If you think there are too many remakes out there, you might want to blame William Shakespeare.
Last week director Joel Coen's new adaptation of "The Tragedy of Macbeth" debuted on Apple+, and it joins countless other interpretations of the play. In addition to walking in the footsteps of Shakespeare, he's also going where Orson Welles, Akira Kurosawa, Roman Polanski and even Lou Reed have gone before.
Oddly, Coen, who is directing his first movie without his brother Ethan, makes watching a story about an 11th-century Scottish monarch seem like a new experience. His movie combines current technology (3D computer modeling was used for the set design) with Shakespeare's 1606 text and old-school, expressionistic black-and-white images.
While you might recognize "Out, damned spot!" as star Frances McDormand recites from the play, this seems more like a waking nightmare. The supernatural aspects are presented as "real" but disorienting. As a result, the foul deeds that Macbeth (Denzel Washington) and his wife (McDormand) commit are somewhat easier to understand.
Despite having set foot on familiar ground, Coen and his collaborators have emerged, unlike the title sovereign, with their heads still attached to their bodies. I started wondering why so many artists have been able to make wonderful versions of a tale about a guy who murders his boss (and cousin) immediately after receiving a promotion.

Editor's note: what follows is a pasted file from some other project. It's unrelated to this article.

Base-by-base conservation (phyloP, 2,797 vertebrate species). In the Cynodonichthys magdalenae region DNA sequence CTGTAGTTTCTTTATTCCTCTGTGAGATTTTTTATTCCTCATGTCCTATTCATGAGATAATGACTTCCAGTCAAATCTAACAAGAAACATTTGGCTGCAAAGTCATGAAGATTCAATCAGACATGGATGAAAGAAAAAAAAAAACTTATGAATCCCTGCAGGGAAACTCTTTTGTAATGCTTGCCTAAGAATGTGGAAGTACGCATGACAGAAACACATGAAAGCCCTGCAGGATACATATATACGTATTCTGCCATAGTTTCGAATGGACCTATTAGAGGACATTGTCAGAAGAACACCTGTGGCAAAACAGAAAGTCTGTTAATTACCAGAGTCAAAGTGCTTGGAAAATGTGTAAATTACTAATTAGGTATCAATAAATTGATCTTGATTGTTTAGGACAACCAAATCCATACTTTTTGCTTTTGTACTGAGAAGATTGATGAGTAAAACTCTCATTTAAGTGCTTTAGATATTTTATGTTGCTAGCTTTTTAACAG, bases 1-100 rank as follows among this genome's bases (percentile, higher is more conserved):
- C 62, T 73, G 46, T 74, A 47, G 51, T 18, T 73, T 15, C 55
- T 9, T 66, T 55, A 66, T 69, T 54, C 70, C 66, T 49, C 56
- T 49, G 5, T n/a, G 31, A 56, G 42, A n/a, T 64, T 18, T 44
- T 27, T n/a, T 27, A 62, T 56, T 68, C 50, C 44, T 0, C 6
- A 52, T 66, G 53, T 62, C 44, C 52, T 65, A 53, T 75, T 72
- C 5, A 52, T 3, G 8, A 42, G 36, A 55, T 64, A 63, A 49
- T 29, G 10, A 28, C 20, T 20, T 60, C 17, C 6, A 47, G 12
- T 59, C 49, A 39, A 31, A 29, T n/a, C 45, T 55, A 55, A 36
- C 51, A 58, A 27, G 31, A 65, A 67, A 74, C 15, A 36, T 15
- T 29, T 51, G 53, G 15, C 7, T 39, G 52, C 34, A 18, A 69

In an email, I posed the question to James Shapiro, professor of English at Columbia University and the author of "Shakespeare in Divided America" and "The Year of Lear: Shakespeare in 1606."
He replies, "Teachers love it because you can teach it without parents complaining or threatening to 'cancel' it or remove it from school libraries; there may be a lot of violence, but there's no sex. And those who secretly hate their boss can identify with a man who kills one (even if his boss is kin and crashing at his house when he kills him)."
Part of the reason the play emerges on the screen could be because Shakespeare's plot line is more engrossing than the facts. As a historian, he was, um, selective.
HISTORY AND MACBETH
While we now know he was correct about Richard III's spinal curvature, Macbeth actually killed and usurped King Duncan (Brendan Gleeson) in battle, not in a bedroom. In some ways, the Bard of Avon was more interested in the general nature of tyranny. The real Scottish chieftain's reign was relatively low on bloodshed, but Shakespeare's ruler -- whether played by Welles, Washington, Jon Finch or even Toshiro Mifune -- merely thinks as Mel Brooks and Tom Petty did, "It's good to be king."